Submitted: 11-14-2008 by mapper
The Kestrelís excellent features have been well covered here. So this is mostly about speed.
At high speeds a longer boat has an advantage. At low speeds, however, friction and weight favor a smaller, shorter boat. There are plenty of web data available on this subject comparing various touring and racing kayaks. Not much for rec boats. How hard does one have to paddle before "hitting the wall" (more effort does not produce more speed) with the little Kestrel?
Here is what I have found out so far: Measured with a GPS, my 2007 Kestrel 120 Kevlar fiberglass/kevlar hybrid goes 4.7 mph for my normal 9 mile flat water river run, and 4.5 for 14 miles (half upstream, half down, to average out the gentle current). As far as I can tell after experimenting with a borrowed 18í long 22" wide Eddyline Falcon, the "crossover" point is at about 4.5 mph. That is, below 4.5 mph, the Kestrel is easier to paddle. Above 4.5 mph (about 4 knots), the Falcon starts to get easier. The difference at 4.7 mph is quite subtle. And although I can only sprint at about 4.9 mph with the Kestrel, I got to 5.2 mph in the Falcon relatively easily (the Falcon is classified as a "fast sea kayak", for racing).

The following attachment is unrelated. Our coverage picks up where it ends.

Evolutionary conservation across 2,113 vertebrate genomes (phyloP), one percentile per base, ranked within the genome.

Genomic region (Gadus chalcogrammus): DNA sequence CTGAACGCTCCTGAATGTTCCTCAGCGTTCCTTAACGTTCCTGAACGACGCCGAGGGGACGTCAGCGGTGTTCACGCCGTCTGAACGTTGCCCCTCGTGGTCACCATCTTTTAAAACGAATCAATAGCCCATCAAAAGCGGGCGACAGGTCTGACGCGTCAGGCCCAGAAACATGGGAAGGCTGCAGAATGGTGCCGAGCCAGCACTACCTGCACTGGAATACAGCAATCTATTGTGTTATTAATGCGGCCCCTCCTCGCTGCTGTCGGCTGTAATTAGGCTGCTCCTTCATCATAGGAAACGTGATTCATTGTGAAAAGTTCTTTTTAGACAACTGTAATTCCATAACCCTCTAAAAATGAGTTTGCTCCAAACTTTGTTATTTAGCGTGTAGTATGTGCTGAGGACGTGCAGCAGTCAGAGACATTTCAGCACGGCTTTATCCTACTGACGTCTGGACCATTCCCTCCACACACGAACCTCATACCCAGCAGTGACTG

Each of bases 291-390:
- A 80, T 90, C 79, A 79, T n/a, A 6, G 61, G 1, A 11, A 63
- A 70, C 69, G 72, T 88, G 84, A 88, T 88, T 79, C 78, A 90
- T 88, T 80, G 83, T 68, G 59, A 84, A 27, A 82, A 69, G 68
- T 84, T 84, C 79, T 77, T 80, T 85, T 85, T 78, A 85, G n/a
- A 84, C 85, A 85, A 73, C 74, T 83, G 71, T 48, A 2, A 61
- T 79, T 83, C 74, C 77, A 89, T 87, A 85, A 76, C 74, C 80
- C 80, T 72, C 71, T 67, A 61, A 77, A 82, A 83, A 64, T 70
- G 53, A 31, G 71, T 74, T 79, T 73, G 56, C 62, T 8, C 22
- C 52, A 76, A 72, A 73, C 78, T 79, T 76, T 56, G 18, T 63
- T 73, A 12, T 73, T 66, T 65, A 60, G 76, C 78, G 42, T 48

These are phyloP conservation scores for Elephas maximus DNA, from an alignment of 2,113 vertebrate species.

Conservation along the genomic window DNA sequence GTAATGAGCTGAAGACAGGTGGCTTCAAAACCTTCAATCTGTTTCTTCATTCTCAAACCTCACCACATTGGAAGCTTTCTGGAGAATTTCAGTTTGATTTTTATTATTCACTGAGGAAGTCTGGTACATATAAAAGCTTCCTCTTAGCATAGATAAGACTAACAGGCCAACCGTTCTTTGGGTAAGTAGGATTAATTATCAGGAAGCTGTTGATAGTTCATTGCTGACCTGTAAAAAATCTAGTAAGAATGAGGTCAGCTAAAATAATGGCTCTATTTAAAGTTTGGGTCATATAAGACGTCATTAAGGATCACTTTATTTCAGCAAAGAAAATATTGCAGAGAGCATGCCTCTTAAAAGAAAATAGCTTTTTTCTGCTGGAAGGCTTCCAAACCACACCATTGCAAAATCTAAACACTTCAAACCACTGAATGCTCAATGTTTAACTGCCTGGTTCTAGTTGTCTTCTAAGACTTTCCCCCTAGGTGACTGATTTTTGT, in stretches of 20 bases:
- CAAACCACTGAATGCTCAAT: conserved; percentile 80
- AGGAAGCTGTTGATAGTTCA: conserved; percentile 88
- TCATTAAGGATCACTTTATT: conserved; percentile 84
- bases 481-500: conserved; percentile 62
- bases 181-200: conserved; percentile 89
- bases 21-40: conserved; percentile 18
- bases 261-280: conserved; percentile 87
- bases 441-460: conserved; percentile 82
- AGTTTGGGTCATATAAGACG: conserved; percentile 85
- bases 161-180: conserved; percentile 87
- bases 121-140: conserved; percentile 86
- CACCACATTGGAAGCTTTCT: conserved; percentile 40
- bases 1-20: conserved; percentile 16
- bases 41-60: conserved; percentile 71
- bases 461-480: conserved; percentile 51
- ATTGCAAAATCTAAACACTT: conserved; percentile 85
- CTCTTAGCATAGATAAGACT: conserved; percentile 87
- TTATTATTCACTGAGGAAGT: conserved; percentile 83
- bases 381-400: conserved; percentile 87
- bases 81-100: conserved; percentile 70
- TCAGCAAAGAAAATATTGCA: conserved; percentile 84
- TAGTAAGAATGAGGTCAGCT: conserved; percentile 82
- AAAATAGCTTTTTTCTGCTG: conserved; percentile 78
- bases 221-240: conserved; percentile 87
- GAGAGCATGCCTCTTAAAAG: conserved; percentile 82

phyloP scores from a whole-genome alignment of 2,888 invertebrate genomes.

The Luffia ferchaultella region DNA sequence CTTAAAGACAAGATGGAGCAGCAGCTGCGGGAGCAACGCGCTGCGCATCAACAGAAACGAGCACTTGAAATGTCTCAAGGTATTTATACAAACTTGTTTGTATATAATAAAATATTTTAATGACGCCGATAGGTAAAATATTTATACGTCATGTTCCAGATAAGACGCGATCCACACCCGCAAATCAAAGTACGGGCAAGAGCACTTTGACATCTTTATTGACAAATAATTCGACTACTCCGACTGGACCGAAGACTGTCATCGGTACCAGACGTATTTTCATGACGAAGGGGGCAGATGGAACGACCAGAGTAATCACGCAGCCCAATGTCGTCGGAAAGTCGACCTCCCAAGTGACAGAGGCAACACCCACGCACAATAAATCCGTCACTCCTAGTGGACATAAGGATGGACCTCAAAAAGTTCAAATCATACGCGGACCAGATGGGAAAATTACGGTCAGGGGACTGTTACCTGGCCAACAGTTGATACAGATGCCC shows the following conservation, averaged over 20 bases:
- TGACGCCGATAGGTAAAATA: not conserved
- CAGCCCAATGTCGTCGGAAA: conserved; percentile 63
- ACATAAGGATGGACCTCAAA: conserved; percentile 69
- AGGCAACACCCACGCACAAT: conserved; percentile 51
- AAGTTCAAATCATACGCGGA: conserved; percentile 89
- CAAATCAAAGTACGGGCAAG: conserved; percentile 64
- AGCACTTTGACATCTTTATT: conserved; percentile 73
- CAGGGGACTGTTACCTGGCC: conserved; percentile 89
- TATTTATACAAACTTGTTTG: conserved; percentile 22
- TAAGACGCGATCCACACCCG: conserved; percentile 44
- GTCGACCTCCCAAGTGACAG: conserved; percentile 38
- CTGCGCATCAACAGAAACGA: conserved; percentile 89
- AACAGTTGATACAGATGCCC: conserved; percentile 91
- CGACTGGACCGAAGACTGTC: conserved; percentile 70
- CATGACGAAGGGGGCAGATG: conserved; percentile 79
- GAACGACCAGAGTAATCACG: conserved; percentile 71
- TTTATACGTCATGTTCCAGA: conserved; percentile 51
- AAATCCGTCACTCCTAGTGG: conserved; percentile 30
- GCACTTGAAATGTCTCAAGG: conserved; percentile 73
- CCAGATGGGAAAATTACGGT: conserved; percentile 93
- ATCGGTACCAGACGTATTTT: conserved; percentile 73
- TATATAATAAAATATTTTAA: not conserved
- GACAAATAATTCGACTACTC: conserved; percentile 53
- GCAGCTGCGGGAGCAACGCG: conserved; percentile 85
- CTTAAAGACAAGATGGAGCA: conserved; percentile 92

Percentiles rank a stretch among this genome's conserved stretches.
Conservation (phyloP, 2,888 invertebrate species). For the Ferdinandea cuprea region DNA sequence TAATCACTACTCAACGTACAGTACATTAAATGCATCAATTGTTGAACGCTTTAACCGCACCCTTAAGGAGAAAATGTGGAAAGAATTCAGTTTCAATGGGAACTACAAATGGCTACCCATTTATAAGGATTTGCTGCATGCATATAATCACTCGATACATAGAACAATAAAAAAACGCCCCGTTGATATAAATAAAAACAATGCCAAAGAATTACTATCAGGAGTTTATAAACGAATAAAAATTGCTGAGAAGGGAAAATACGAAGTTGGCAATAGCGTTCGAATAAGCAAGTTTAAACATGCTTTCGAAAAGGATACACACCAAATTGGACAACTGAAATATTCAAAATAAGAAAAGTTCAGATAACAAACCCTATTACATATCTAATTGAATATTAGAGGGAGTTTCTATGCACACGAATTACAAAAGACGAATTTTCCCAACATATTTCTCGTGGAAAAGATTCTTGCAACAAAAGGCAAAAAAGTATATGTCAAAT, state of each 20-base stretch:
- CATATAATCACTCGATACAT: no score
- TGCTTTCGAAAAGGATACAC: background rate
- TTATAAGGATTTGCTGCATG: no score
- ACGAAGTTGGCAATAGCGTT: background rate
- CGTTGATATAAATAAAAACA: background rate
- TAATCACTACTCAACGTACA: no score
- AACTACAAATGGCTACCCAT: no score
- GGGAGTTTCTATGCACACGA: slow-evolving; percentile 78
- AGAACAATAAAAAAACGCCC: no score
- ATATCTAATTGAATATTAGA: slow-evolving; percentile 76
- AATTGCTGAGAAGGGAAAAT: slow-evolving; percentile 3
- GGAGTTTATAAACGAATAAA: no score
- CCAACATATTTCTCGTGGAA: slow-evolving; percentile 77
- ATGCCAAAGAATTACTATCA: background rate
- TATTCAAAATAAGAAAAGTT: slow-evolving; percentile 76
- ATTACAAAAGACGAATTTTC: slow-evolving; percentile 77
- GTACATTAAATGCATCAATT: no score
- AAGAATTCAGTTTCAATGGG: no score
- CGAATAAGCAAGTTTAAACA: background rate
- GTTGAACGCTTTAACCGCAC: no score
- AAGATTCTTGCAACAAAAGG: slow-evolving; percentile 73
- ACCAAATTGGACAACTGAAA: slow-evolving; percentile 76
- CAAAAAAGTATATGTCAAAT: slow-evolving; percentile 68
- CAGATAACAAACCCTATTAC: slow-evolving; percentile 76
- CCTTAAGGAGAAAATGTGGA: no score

These things are difficult to estimate, because there are so many variables: Current, wind, fatigue, and the fact that Iím unfamiliar with the Falcon. I hope if other people have different data they will post them. If youíre planning for flat water exercise and are trying to decide between the recreational Kestrel 120 and something longer, remember that given a lower paddling "horsepower" the shorter boat is quicker. And much, much easier to get onto the car. If youíre a beginning paddler and you can demo the boat before you buy, find a way to measure your speed for at least 15 minutes. That will tell you if thereís some ceiling for you to grow into. If youíre near 4.5 mph already (and if speed matters to you), you might want to consider a longer boat.
On the other side of the coin, if youíre trying to decide between the Kestrel and a heavier, wider recreational kayak, Iím pretty sure I canít get much above 4.0 mph in your average wide plastic rental. I originally considered getting a less expensive boat. Iím so glad that I didnít. If youíve "topped out" in your boat and more effort doesnít give you better results, exercise sessions get boring.
Also, now that Iím more into paddling, I have considered joining a paddling club. But most of the trips are on the ocean. If I want to be social, I need a more "sea worthy" boat! Iíve taken the Kestrel on the ocean, but only with adult supervision and a very quite sea. It has good primary but poor secondary stability. Not bad for a rec boat, though.
Bottom line is this: For a recreational kayak, the Kestrel is excellent. I chose the Kevlar version to encourage myself to paddle often, like going to the gym. I can swing it onto and off of the car, and get in with an ease that the narrow sea kayak paddlers envy. Even if I get a longer boat for speed and to use in the ocean, I intend to keep the Kestrel for impromptu fitness runs on my local river until Iíve completely "topped out" in it. Not there yet.